What a day and time for this to happen.  And the new widow gets to drive by this and see friends in various states of disrepair.

What point am I trying to get to?  Safety.  Safety for you as a solo rider.  Safety for you and others while riding in a group.  It all comes down to safety.  I mean, as bicyclists and motorcycles we bitch enough about cagers not seeing us.  But what is this shit that we aren't seeing and looking after our own??

Talks ensued between a few of us moto-cyclists and some opinions are that the club doesn't do enough to focus on safety.  Other riding groups are constantly having discussions on rider safety for group rides: how to ride in a staggered formation, hand signal knowledge, group approaches to curves, gravel in mountain roads, etc.  These discussions take place during regular meet ups and before the first helmet is put on in a group ride.  It is drilled into your head to "watch out".  I am not completely convinced that safety discussions would have helped in the instance.  Others felt that it would have helped with the constant discussion being drilled into heads.

This club has some leaders that are not overly concerned with safety.  Why?  The reason is not known by me as I haven't participated in too many club events.  And this is actually one of the reasons why.  Stories that I have heard of past rides did not incline me to ride with these people "in" a group.  I will meet you for lunch, but don't particularly want you around me in the mountains.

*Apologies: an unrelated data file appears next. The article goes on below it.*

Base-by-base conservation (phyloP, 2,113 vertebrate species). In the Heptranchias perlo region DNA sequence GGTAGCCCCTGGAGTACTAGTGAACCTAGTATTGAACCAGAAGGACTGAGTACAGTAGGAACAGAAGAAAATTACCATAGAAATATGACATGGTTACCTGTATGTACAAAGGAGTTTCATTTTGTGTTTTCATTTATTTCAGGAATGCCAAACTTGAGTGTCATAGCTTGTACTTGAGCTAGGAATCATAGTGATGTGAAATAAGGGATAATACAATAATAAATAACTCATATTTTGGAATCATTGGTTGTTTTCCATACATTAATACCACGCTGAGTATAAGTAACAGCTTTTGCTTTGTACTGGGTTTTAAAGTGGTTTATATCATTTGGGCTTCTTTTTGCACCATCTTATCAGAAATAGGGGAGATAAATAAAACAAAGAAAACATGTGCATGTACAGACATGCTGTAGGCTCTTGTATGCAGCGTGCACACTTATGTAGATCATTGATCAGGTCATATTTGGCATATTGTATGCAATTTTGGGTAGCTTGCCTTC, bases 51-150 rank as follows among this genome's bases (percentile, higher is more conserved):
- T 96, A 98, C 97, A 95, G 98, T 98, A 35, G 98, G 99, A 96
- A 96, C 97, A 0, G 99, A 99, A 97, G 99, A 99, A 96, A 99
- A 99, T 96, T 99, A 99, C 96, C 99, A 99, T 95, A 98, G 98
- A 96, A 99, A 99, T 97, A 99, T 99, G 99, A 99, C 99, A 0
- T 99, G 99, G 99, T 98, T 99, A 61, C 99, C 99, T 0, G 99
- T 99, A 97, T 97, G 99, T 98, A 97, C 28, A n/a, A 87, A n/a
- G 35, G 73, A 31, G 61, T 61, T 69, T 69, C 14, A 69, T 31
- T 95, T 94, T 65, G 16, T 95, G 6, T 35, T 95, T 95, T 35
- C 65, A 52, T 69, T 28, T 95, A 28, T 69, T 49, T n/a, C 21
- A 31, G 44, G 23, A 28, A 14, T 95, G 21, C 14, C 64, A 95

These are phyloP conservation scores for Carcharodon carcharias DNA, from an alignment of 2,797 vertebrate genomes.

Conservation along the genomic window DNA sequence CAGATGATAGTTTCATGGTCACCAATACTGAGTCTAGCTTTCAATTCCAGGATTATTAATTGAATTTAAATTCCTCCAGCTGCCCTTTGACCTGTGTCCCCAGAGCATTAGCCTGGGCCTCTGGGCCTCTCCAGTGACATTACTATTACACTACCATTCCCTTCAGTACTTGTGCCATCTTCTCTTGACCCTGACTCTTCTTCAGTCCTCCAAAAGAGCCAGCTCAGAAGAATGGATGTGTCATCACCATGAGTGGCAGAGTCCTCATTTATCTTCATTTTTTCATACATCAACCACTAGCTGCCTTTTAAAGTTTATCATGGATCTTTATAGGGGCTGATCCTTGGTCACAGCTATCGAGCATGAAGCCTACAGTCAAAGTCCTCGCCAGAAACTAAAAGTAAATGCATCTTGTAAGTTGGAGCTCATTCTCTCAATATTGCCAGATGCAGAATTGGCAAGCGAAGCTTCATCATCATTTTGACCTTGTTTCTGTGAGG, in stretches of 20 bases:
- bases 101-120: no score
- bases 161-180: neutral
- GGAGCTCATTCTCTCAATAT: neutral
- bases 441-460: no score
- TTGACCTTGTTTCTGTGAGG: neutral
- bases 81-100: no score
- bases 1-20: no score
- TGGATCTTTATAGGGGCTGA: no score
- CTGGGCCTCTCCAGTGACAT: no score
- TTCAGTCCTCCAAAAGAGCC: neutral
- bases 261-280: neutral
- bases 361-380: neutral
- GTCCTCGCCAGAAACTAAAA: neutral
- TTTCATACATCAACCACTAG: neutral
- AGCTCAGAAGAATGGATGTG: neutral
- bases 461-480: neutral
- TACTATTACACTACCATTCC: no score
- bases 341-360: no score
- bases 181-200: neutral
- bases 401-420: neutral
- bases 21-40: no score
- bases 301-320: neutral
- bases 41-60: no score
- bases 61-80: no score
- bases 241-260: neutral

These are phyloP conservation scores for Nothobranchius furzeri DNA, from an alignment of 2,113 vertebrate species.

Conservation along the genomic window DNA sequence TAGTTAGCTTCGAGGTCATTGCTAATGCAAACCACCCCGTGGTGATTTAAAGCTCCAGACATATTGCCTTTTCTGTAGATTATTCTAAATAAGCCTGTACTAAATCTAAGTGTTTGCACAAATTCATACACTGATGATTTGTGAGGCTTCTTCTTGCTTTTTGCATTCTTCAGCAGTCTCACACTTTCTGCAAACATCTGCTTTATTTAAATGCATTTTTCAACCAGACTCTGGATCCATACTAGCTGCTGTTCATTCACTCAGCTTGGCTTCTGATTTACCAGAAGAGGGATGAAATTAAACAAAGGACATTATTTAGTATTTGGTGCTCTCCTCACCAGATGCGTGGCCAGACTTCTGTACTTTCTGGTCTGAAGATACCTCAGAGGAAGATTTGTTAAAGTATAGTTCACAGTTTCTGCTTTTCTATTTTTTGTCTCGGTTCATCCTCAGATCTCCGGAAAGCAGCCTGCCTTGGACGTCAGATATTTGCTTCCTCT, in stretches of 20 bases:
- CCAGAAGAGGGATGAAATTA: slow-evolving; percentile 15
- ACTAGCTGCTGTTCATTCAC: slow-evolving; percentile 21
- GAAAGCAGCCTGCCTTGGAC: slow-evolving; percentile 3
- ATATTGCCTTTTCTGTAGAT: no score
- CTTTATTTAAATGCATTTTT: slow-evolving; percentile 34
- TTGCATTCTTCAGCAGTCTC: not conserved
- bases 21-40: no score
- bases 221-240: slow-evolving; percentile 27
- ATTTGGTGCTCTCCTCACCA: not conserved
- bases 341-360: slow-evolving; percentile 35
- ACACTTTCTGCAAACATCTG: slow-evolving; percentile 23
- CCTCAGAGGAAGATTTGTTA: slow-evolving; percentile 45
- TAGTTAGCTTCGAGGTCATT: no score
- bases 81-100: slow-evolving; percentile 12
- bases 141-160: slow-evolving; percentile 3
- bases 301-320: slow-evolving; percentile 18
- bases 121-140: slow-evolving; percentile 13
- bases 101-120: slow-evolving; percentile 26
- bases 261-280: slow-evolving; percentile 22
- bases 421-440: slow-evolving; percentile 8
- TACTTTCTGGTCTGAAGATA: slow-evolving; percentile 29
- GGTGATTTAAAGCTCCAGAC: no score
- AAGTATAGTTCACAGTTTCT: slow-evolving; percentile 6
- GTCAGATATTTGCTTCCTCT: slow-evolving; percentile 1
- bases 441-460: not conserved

I wonder if this encounter will set a few people to thinking.  I don't believe there will be any legal battles and finger pointing with the people involved.  They were good friends and I believe ride together regularly.  But that is not the case with a group ride that went sour last year with another group we ride with on occasion.  Again, I ride with them only when I know the groups are going to be small.  I avoid their larger rides as I don't know most of the people surrounding me.  And if I don't know you, I don't know your riding abilities.  If I don't know your abilities, I am not going to trust you.

That was an horrible instance when conditions and/or abilities were exceeded and bad things happened.  People mostly walked away from that and handshakes followed.  But as the insurance companies started getting involved (and they had the same insurance company) ill-will set in and clouded memories.  A year later and enemies have been made and lawsuits are starting to be filed.

Again...where am I going with this...